Dec 09, 2019  
Catalog/Bulletin 2016-2017 
    
Catalog/Bulletin 2016-2017 [ARCHIVED CATALOG]

Courses


 

Physical Therapy

  
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    PHTH 7131 - MOVEMENT SCIENCES I

    [4 Credits]
    This course introduces the student to basic principlies of kinetics and kinematics of movement, as well as regional anatomy and joint structure and function. Changes throughout the life span as they apply to biomechanics and kinesiology will be examined at a very basic level. Through case studies and applied laboratory sessions, the student will master surface anatomy and palpation skills leading to clinical location, description, and differentiation of all major landmarks and anatomical structures.
  
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    PHTH 7132 - MOVEMENT SCIENCES II

    [4 Credits]
    A continuation of PHTH 7131, this course focuses on the maturation of human movement systems and the application of biomechanical, musculoskeletal and neuromaturational principles in the analysis of lifespan motor development and function. This course content builds upon the study of human movement to look at the human body as a whole with emphasis placed on the interplay of human systems in creating and responding to different movements (gait, transfers, exercise, etc.)
  
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    PHTH 7135 - HUMAN DEVELOPMENT ACROSS THE LIFESPAN

    [3 Credits]
    This course is a study of the process of typical human development across the life span. This course will include motor development in childhood and changes associated with aging with an emphasis on the neuromuscular and musculoskeletal systems.
  
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    PHTH 7140 - PHYSICAL THERAPY NEUROANATOMY

    [4 Credits]
    This course focuses on the anatomy, physiology and biochemistry of the nervous system, including: nomral structure and function of the central, peripheral and autonomic systems; normal and abnormal neurodevelopment. Students learn the neurophysiological mechanisms of pain mediation and the underpinnings of neural mechanism mediating motor control. Case studies will highlight selected nerological conditions for integrating the foundational science with clinical relevance specific to the practice of physical therapy.
  
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    PHTH 7141 - NEUROSCIENCES I

    [1 Credit]
    This course is a continuation of PHTH 7140: Physical Therapy Neuroanatomy with a special focus on normal neurological anatomy and physiology that is vitally pertinent to physical therapy practice. The course will also look at minor pathophysiology of the nervous system in order for the learner to better understand the body’s normal response to injury as well as introducing the nervous system’s mechanisms of neuroplasticity. The student will also be introduced to the neurological screen and exam as a way to apply the content covered in the different exams and to help integrate this material with co-requisite coursework.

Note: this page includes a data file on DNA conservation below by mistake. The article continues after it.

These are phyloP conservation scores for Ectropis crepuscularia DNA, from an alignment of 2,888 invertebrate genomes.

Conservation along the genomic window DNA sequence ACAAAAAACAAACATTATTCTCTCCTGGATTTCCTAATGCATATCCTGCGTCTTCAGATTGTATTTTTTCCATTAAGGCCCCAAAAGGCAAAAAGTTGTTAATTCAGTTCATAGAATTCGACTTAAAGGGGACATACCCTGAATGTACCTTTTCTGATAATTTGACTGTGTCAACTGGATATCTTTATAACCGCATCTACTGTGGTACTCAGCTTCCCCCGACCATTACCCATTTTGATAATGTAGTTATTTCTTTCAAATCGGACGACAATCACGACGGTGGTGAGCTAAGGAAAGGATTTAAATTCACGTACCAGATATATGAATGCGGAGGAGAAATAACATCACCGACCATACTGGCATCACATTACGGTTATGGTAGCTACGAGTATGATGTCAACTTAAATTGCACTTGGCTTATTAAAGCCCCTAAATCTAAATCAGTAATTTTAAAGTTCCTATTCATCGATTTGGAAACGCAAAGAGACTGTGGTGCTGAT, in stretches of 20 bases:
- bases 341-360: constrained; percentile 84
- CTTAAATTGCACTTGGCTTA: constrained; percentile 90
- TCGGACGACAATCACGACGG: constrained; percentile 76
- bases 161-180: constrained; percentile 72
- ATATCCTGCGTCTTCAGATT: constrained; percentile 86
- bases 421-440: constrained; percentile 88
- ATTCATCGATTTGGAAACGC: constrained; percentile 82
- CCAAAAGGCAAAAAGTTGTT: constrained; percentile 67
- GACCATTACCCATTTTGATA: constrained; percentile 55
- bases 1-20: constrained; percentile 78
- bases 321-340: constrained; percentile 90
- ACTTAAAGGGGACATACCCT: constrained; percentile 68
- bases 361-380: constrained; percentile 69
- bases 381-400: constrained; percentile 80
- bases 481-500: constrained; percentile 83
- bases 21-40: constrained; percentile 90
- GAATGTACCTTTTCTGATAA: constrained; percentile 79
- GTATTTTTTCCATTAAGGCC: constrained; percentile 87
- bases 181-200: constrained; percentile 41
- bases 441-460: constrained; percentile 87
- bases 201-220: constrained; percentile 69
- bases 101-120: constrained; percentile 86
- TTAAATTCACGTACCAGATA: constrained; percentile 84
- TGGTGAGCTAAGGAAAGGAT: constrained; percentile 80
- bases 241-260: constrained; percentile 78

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    PHTH 7180 - INTRODUCTION TO CLINICAL PRACTICE

    [1 Credit]
    A course designed to introduce the student to the clinical education component of the program. The course covers general information about the role of the student physical therapist in the clinic setting, professionalism, clinical education process, expectations of clinical education (school, student, and clinic site), and legal ramifications of patient care and student learning. The practicum of the course is designed to provide clinical reinforcement of the material presented during the first and concurrent semesters of study.
  
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    PHTH 7203 - EVIDENCED-BASED PHYSICAL THERAPY III: CLINICAL ANALYSES

    [2 Credits]
    This course further develops and elaborates on tools and procedures used in clinical decision-making and evidence-based practice. Previously learned skills in critical literature review and measurement science are applied to the issues of clinical epidemiology, hypothesis testing and outcomes measurement in the context of physical therapy practice.
  
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    PHTH 7204 - EVIDENCE-BASED PHYSICAL THERAPY IV: RESEARCH ANALYSES

    [3 Credits]
    Students apply the foundations of research methodology learned for clinical practice to the principles of scientific research. The theory and basis of hypothesis testing is reviewed in the context of research design. Students receive guidelines for and begin work on their chosen capstone project.